Legal Debates Surrounding Salon Chair Rental

by davidwright / December 16, 2016

Renting a chair in a salon, or even renting a room, is commonplace within the hair industry.

In 2004 there were over 100,000 self-employed hairdressers and barbers in the UK and it looks clear that the number has since grown.

Some hair salons rent a single chair, others have 100% of the premises occupied on a self-employed basis, and another variation is where the salon effectively hires the services of an independent contractor for an agreed rate.

Like all forms of employment there are positives and negatives to utilizing self-employed individuals; David Wright, an employment law expert who advises salons across the UK considers a few of the issues.

I employ three hairdressers, but have space for a fourth. I am considering renting the fourth chair – what sort of financial arrangements can I have?

There are basically three types of arrangement:

Some salons charge a flat weekly rent; this may be attractive as you will know exactly what income you will receive for the duration of the agreement.

Some salons don’t charge a rent, but share the takings with the hairdresser. There is no prescribed fixed percentage but I have seen anything from 40-60% being charged for the chair rental. With this option you start to have to exert some controls e.g. unless you take the monies how do you know what they have taken, 50% of nothing is nothing so you need the individuals to attend regularly, it’s implicit that they have to use your price lists.

Some salons have a version of both, a smaller rent which at least guarantees some income and then a percentage of the takings so that, if the hairdresser is successful, the salon owner also benefits.

Of course, the hairdresser will also do his/her calculations and the arrangement must be mutually beneficial.

Apart from the risks with self-employment you have to accept you lose controls. Such as their working hours; you can’t reasonably have post-employment restrictions, and the contractor isn’t bound by your disciplinary procedure

If I rent a chair do I need any sort of contract?

Definitely. The hairdresser is not an employee so they do not get a contract of employment. They are providing a service for you and receive a contract for services or chair rental.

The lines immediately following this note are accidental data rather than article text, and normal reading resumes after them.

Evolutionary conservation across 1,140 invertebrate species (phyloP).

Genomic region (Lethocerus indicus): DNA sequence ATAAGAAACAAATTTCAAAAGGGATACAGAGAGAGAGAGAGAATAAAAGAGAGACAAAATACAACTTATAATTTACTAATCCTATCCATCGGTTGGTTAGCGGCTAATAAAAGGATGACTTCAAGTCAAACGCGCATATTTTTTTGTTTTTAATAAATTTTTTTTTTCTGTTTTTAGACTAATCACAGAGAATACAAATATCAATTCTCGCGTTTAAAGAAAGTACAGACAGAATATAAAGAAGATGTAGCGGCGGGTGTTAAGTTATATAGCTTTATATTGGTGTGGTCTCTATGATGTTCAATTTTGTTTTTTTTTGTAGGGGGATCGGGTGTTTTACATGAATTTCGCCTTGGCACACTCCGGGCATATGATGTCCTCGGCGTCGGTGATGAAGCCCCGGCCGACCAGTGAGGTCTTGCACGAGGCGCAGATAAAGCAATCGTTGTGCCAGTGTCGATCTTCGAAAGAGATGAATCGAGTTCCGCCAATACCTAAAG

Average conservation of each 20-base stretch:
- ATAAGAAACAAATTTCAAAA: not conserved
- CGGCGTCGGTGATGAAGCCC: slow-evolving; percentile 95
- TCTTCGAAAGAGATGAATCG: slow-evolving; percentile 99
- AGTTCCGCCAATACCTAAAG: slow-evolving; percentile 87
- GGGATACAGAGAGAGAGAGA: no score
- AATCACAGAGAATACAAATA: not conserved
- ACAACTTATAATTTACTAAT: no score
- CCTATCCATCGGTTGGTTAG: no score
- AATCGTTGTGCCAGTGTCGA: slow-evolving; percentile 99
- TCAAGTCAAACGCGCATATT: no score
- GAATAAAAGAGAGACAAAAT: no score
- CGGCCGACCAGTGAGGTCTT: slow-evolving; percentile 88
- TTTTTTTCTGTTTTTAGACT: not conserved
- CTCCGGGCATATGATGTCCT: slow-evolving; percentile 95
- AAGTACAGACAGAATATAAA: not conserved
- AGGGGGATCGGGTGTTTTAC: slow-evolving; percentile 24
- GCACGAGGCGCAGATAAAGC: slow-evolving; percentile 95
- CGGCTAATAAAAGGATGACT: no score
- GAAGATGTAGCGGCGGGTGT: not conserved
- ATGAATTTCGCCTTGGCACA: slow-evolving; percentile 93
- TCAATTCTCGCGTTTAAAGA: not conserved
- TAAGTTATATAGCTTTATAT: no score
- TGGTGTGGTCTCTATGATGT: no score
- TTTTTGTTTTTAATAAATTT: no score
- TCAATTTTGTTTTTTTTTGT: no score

This is normally for a fixed period of time, for example one to three years, although they normally also include a notice clause in case it goes wrong for either party

The contract is vital as it will cover the nature of the service provided and the agreed terms.

For example who provides the products? Who pays for salon promotional materials? Are there any additional costs? Who pays for energy costs and maintenance? Do they clean their own work area?

Renting a chair seems a safe option for my salon, but are there potential pitfalls?

You are right; renting is attractive in that you have none of the potential problems with staff, like recruitment, discipline and covering maternity.

In addition, you do not have the costs of income tax, National Insurance, holiday pay, SSP etc.

There is insufficient space for me to highlight all the potential pitfalls but I’ll give some examples.

The person is not your employee, but your salon’s reputation can be affected if they provide a poor service. Clients often make critical comments about the salon, rather than the individual stylist

In addition, it is far more difficult to limit their activities if they choose to leave.

If they are self-employed why would they remain in the salon to the publicised closing time if they didn’t have clients?

I have read that the HMRC can question self-employed in a salon.

Increasingly, this is an issue. In fact it has been announced that there is to be a major review and investigation into bogus self-employment arrangements as it loses the Government millions in lost revenue.